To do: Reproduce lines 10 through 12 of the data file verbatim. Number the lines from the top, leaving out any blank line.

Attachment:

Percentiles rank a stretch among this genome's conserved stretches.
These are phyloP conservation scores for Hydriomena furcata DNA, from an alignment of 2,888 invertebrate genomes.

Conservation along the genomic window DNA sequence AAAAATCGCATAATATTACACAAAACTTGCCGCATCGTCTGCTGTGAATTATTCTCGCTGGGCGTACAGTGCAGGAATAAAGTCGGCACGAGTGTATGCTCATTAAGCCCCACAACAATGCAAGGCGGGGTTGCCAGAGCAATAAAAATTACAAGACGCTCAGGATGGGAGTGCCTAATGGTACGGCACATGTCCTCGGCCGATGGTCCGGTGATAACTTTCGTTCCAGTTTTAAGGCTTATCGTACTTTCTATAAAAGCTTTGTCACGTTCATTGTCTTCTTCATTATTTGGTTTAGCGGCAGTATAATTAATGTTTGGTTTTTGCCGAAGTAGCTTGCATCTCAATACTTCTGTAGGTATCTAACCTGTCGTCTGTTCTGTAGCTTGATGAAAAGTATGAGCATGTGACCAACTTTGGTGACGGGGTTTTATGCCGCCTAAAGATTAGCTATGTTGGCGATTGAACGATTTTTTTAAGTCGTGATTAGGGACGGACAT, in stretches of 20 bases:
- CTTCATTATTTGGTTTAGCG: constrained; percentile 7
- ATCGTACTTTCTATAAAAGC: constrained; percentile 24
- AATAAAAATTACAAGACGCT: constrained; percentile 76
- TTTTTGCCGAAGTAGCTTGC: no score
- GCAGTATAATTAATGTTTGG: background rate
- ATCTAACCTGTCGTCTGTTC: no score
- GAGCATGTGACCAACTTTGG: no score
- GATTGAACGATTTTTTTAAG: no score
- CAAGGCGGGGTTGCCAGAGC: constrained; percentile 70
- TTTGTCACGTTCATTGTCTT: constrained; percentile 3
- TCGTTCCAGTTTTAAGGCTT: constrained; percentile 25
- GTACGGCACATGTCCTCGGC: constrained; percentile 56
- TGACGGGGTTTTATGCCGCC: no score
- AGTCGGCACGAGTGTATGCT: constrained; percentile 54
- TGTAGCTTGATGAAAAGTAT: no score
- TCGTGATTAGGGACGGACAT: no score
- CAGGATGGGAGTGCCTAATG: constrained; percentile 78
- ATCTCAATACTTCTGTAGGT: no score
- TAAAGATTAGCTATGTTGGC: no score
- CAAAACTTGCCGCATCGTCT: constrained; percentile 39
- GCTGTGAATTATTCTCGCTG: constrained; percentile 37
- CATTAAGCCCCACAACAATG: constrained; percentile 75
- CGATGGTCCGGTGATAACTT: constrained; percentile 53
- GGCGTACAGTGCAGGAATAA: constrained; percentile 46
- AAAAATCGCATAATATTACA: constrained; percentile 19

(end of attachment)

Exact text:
- GAGCATGTGACCAACTTTGG: no score
- GATTGAACGATTTTTTTAAG: no score
- CAAGGCGGGGTTGCCAGAGC: constrained; percentile 70